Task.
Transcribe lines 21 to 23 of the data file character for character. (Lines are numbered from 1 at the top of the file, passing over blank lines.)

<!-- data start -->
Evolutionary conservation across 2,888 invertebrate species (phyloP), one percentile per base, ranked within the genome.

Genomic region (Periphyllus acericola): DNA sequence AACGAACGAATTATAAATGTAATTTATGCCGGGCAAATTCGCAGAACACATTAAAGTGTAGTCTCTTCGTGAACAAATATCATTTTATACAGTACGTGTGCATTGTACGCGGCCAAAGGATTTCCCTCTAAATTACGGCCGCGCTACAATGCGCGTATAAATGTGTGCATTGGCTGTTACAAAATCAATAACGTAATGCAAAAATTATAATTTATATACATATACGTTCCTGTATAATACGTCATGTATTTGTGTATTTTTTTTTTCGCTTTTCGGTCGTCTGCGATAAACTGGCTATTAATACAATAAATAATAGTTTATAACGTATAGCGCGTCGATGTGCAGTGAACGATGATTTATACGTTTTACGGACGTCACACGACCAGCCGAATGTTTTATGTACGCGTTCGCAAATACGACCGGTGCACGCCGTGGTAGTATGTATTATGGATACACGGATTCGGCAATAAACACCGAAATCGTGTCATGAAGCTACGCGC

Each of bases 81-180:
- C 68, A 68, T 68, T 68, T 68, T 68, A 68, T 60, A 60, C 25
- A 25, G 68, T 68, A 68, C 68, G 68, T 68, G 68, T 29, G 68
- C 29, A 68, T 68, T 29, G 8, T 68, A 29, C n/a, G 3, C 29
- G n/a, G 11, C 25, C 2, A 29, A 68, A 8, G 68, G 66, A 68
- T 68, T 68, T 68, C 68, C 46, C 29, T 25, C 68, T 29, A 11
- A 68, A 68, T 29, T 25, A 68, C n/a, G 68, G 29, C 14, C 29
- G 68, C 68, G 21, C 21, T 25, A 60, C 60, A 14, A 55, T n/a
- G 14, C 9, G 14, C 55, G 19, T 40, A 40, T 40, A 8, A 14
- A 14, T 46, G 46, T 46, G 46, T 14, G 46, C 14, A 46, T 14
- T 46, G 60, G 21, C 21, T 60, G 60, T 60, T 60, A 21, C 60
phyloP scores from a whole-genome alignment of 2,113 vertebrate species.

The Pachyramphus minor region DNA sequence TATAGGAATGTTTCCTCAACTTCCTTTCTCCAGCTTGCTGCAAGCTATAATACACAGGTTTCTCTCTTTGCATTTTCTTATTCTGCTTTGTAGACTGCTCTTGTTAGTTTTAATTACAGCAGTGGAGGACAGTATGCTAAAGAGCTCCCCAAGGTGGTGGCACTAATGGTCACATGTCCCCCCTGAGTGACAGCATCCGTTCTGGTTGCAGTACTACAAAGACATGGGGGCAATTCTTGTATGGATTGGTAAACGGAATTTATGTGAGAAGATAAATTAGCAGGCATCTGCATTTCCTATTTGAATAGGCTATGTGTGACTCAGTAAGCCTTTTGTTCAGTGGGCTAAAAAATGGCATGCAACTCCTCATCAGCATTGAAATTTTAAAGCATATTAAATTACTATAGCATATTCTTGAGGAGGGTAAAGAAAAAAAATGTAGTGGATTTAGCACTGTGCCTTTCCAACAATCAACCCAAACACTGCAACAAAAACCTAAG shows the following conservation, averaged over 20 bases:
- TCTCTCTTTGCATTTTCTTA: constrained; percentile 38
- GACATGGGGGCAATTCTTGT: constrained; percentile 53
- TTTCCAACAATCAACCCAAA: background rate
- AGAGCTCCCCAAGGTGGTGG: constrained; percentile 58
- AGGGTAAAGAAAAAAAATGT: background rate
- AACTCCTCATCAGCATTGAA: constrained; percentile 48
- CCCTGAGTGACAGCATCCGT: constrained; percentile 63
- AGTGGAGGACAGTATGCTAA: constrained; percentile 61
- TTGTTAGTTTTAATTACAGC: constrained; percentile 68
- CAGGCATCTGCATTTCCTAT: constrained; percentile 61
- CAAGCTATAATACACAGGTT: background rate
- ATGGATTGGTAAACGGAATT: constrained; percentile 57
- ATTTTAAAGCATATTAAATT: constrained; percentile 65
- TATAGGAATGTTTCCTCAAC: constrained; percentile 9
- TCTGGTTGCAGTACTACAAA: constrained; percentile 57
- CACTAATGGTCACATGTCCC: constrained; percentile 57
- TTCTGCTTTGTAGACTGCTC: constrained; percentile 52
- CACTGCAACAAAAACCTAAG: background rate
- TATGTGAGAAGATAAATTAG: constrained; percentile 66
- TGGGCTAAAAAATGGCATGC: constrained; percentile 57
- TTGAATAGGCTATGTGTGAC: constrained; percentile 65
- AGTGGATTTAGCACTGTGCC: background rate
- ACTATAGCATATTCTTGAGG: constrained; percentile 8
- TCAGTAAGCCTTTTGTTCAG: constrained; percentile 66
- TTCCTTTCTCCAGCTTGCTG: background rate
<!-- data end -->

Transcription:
- AACTCCTCATCAGCATTGAA: constrained; percentile 48
- CCCTGAGTGACAGCATCCGT: constrained; percentile 63
- AGTGGAGGACAGTATGCTAA: constrained; percentile 61